Hi Sebastiano,

I have had some experience with protein:protein complexes with KD ~ 10-1 uM, kinetic characterization and trying to purify a complex of these proteins using SEC. While I would say that if you have reliable evidence from SPR that you have a fast on (high Kon), then you must have a fast off (high Koff) because by definition KD = 10 E-6 = Koff/Kon. However, I have observed several systems where you have a KD ~ 10-1 uM, but the kinetics are not fast on/fast off. In my experience, I have never seen anything in the crystal structures of the weak affinity complexes I have solved that would coorelate B-factors to Kon/Koff, and while it might be tempting for you to draw this comparison in your structure, I would warn that this is too large a leap without further (non-anecdotal) evidence.

As a further note, during SEC purification of complexes, I have observed that you generally have to have the complexes at at least 5 to 10-fold higher initial concentration if you want to purify the complex, which you are only pushing with your 80-100 uM high end concentration. A colleague of mine once told me this is due to a 5 to 10-fold dilution effect upon addition to the column, but I have never verified this nor read any primary source that validated this so I cannot supply a reference (others might be able to help here). Good luck and cheers~

~Justin



Quoting Sebastiano Pasqualato <sebastiano.pasqual...@ifom-ieo-campus.it>:

Hi all,
I have a crystallographical/biochemical problem, and maybe some of you guys can help me out.

We have recently crystallized a protein:protein complex, whose Kd has been measured being ca. 10 uM (both by fluorescence polarization and surface plasmon resonance). Despite the 'decent' affinity, we couldn't purify an homogeneous complex in size exclusion chromatography, even mixing the protein at concentrations up to 80-100 uM each. We explained this behavior by assuming that extremely high Kon/Koff values combine to give this 10 uM affinity, and the high Koff value would account for the dissociation going on during size exclusion chromatography. We have partial evidence for this from the SPR curves, although we haven't actually measured the Kon/Koff values.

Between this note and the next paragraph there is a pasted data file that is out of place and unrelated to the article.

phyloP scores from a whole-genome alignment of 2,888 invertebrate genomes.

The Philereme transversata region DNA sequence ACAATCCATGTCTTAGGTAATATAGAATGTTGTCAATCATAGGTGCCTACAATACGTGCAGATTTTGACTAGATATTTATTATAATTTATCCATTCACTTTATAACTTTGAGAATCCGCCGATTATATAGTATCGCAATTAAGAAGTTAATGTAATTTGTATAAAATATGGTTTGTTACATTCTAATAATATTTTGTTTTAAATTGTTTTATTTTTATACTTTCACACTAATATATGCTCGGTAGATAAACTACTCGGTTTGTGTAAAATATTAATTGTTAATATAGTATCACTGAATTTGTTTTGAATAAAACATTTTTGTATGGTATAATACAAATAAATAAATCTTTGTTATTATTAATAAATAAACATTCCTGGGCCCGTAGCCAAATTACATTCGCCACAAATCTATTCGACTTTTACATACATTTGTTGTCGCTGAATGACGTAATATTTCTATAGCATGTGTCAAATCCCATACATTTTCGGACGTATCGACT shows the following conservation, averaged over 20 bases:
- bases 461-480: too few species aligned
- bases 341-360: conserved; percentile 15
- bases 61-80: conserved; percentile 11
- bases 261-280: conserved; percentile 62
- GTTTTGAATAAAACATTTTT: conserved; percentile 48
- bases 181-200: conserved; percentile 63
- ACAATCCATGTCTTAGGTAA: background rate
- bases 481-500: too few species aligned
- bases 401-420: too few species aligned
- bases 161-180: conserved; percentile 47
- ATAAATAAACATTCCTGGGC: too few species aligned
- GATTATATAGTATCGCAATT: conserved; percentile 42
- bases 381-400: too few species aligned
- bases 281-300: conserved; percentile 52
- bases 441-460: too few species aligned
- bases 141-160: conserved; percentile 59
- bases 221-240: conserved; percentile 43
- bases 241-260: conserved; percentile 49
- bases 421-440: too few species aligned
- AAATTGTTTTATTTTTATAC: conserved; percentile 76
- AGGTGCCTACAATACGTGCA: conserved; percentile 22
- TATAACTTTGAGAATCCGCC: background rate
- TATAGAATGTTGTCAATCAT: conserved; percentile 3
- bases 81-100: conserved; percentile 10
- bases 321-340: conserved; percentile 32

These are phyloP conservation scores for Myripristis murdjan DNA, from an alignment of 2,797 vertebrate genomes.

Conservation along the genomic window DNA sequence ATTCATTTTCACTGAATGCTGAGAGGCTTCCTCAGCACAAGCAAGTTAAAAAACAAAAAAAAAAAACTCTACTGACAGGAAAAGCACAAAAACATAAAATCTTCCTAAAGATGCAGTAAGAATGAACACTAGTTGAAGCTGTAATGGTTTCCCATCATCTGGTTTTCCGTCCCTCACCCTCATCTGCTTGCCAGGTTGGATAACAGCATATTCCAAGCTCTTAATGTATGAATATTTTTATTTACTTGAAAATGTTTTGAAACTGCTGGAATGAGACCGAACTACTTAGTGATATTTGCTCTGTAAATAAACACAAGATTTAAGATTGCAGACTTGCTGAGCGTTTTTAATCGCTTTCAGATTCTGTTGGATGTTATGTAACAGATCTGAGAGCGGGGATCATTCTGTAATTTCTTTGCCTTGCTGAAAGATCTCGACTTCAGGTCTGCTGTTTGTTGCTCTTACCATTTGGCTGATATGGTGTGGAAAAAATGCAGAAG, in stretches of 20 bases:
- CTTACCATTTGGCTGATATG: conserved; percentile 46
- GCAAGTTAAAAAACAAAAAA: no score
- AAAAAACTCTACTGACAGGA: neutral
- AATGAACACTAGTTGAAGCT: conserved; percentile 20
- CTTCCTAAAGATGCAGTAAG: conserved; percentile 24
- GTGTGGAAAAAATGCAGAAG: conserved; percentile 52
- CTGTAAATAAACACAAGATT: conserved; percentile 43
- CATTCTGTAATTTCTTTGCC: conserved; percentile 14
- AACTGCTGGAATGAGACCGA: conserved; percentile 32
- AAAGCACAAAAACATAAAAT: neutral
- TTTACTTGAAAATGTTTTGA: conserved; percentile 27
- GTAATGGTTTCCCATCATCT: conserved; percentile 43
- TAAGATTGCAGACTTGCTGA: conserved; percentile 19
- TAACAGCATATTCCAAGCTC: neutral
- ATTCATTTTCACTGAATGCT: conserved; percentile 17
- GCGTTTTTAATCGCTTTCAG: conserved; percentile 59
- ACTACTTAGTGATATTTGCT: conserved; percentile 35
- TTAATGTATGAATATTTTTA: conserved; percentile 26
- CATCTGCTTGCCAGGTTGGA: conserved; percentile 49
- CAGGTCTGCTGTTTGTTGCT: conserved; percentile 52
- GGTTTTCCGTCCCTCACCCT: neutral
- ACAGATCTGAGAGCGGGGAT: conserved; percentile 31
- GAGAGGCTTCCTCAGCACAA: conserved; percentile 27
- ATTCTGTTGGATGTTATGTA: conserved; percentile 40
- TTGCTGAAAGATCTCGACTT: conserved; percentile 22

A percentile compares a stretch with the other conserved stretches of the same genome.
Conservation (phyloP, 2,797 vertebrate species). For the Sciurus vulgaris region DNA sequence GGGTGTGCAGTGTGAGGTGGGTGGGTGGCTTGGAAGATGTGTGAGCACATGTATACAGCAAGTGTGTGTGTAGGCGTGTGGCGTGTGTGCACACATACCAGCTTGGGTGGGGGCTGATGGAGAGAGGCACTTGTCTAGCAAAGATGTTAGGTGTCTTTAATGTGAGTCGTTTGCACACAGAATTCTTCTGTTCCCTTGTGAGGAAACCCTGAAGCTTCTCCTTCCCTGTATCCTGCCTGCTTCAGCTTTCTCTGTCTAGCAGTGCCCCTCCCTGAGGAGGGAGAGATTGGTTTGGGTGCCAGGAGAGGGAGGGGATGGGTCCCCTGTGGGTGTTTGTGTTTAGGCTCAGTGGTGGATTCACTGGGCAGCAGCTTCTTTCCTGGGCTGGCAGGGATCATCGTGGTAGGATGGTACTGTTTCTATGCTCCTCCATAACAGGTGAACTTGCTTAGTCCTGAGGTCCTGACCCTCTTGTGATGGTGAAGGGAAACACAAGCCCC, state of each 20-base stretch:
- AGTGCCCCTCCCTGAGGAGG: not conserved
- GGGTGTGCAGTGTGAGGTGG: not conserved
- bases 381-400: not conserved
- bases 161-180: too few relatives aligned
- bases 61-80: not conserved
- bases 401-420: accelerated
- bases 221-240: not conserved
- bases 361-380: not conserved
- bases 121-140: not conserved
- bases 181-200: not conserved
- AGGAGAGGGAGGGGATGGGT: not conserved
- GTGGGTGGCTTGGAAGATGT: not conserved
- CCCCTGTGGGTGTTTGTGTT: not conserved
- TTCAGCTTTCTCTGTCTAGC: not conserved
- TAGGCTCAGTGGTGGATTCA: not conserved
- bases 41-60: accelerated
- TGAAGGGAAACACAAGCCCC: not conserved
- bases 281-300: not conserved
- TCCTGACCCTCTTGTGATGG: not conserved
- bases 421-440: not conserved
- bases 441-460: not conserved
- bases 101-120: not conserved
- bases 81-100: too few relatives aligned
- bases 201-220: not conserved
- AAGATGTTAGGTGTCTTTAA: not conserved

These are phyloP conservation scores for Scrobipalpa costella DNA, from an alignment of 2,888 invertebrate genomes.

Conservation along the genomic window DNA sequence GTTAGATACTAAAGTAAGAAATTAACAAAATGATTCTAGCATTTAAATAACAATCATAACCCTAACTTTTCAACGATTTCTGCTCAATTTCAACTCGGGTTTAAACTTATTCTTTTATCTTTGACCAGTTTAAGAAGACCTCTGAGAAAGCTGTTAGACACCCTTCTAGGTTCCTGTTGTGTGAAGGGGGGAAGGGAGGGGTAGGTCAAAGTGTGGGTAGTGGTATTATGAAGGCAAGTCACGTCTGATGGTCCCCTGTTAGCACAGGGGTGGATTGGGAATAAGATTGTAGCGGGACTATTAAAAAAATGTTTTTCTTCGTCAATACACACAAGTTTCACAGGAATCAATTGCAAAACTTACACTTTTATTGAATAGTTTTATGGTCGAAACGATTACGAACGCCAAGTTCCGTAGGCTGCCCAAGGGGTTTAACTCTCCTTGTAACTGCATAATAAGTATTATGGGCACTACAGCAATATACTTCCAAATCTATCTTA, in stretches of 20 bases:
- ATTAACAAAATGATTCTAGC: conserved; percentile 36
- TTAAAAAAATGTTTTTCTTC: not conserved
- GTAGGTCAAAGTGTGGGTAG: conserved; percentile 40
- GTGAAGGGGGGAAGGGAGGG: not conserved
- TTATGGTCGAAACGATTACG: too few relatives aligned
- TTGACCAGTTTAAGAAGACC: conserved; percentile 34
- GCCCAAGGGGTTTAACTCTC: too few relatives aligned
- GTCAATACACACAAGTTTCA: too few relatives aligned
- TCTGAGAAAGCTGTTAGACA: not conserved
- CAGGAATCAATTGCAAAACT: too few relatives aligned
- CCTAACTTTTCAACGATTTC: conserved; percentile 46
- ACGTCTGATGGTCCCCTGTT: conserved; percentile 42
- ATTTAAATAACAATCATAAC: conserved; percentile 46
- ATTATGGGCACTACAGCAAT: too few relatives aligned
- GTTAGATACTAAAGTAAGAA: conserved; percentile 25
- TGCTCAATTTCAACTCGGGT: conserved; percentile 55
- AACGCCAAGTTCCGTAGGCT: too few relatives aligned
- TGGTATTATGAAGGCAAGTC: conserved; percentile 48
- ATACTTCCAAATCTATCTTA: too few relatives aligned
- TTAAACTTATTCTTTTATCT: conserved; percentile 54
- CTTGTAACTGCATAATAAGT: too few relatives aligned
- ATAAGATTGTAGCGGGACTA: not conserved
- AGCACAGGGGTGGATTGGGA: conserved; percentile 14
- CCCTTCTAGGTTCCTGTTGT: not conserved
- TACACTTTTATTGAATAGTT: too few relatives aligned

We eventually managed to solve the crystal structure of the complex by mixing the two proteins (we had to add an excess of one of them to get good diffraction data). Once solved the structure (which makes perfect biological sense and has been validated), we get mean B factors for one of the component (the larger) much lower than those of the other component (the smaller one, which we had in excess). We're talking about 48 Å^2 vs. 75 Å^2.

I was wondering if anybody has had some similar cases, or has any hint on the possible relationship it might (or might not) exist between high a Koff value and high B factors (a relationship we are tempted to draw).

Thanks in advance,
best regards,
ciao
s


--
Sebastiano Pasqualato, PhD
IFOM-IEO Campus
Dipartimento di Oncologia Sperimentale
Istituto Europeo di Oncologia
via Adamello, 16
20139 - Milano
Italy

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